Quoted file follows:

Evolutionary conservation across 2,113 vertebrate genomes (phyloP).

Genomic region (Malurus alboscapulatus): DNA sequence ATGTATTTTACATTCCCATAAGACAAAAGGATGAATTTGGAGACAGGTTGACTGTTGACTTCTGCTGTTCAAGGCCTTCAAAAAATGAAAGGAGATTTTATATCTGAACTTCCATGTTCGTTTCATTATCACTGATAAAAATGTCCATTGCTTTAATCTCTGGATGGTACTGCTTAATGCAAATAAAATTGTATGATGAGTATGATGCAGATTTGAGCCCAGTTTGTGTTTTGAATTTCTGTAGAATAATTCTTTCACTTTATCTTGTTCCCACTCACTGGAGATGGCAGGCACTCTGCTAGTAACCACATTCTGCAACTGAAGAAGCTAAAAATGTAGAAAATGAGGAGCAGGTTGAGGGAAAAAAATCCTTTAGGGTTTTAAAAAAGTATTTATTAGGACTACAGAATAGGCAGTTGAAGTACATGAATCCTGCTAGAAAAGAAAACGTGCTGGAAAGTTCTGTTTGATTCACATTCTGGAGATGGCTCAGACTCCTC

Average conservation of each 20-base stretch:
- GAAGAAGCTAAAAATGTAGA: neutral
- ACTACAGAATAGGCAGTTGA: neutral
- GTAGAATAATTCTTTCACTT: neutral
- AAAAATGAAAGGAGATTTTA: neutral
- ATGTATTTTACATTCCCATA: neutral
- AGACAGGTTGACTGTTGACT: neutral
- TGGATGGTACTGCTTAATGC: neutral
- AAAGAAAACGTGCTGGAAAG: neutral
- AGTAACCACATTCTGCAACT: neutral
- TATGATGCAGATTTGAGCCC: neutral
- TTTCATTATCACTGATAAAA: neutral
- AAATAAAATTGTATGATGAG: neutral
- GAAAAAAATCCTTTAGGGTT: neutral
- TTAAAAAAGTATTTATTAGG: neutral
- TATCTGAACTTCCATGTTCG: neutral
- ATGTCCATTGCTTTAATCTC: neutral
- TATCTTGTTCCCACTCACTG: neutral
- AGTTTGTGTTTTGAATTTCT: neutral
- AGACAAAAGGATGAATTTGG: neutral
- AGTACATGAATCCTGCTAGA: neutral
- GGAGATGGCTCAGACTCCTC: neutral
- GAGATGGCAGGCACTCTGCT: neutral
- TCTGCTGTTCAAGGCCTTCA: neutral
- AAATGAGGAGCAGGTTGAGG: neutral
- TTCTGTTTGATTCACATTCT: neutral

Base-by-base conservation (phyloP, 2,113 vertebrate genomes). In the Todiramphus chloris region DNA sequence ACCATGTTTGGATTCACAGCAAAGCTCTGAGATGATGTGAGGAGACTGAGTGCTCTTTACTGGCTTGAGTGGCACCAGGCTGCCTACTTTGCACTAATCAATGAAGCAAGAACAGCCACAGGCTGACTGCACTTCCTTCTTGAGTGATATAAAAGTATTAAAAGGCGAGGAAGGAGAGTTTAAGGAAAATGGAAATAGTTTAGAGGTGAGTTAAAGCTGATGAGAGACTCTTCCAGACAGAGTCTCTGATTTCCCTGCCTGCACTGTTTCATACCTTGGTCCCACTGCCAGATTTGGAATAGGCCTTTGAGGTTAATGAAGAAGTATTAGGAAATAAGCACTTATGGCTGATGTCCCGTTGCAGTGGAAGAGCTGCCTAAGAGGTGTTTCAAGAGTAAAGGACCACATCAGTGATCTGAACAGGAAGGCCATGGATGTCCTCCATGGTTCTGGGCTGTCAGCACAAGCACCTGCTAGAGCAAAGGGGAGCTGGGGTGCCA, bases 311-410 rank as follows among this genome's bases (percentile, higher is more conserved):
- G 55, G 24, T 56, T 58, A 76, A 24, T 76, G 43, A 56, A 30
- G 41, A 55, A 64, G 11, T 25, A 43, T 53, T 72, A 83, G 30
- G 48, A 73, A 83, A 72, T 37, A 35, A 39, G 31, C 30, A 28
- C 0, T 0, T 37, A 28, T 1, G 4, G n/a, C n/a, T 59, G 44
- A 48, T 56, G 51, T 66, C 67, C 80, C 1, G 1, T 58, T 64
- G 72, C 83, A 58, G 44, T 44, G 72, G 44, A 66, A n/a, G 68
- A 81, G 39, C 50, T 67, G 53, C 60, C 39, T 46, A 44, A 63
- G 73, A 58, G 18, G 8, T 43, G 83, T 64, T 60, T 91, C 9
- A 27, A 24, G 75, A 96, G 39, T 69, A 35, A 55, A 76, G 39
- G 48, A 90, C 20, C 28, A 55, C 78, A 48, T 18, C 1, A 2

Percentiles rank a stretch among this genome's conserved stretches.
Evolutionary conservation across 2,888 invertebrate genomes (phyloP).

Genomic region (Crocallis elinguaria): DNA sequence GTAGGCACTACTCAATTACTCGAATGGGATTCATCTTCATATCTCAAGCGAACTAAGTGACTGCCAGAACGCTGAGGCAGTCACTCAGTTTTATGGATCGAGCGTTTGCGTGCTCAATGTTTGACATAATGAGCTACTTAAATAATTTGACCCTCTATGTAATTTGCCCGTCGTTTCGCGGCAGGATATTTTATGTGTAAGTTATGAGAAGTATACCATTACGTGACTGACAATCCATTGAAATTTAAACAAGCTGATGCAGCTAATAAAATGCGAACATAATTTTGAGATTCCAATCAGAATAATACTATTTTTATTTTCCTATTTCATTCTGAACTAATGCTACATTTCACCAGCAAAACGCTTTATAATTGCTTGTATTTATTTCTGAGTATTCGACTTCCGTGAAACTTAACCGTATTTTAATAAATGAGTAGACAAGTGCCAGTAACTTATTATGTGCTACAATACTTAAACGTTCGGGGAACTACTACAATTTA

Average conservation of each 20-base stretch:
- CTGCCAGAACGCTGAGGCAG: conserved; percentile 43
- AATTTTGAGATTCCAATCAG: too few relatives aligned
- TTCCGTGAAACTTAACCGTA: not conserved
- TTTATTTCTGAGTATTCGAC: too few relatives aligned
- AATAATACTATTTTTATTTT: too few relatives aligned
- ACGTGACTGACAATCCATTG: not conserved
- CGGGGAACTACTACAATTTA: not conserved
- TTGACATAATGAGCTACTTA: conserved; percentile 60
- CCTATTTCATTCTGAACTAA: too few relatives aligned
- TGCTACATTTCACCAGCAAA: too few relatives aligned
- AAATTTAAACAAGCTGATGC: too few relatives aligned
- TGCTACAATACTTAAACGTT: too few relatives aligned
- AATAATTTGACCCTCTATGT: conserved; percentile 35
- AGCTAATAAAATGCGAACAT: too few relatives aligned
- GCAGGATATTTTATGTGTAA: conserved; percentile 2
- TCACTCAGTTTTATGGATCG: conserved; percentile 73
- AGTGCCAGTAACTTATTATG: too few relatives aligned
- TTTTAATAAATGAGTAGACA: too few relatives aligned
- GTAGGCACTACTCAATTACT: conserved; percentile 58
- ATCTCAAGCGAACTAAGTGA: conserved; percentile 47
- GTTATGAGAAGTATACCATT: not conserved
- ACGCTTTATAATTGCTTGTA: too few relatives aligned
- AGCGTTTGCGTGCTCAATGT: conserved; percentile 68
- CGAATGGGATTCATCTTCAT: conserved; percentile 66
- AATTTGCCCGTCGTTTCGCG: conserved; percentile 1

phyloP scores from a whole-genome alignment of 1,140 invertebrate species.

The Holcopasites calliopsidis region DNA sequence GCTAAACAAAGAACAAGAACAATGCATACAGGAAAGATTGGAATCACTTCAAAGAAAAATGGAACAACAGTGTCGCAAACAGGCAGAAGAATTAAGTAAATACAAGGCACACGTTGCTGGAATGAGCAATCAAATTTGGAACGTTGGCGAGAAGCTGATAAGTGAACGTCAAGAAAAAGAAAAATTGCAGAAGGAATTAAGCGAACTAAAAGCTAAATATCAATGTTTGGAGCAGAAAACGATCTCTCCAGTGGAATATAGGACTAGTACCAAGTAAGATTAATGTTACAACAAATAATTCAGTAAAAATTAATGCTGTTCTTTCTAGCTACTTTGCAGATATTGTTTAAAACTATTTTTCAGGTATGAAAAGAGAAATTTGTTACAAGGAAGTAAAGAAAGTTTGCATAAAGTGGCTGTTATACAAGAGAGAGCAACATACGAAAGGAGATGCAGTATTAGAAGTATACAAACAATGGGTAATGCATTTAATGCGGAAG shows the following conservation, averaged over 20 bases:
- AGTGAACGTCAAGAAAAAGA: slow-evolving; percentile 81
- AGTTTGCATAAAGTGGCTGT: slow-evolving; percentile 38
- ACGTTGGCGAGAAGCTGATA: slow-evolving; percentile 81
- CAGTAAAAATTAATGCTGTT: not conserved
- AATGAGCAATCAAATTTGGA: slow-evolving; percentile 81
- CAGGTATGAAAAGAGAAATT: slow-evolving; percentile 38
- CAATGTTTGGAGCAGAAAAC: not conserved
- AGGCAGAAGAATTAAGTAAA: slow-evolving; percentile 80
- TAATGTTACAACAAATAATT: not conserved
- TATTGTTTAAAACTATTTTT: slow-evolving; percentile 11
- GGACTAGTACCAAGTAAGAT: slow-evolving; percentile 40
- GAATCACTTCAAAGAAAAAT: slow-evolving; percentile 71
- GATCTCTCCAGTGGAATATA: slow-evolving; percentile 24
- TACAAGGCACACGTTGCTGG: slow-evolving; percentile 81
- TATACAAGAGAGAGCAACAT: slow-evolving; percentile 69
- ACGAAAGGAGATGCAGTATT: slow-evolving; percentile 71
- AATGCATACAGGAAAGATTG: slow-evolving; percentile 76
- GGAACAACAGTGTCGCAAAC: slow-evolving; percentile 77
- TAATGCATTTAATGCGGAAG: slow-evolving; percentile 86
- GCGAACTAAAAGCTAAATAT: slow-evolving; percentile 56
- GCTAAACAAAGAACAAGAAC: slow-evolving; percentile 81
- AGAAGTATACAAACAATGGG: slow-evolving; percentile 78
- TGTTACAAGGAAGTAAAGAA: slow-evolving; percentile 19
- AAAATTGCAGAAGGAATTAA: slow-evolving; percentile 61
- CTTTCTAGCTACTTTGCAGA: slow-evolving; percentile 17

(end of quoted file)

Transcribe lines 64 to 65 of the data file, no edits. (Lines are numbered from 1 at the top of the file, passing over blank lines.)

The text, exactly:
- GTTATGAGAAGTATACCATT: not conserved
- ACGCTTTATAATTGCTTGTA: too few relatives aligned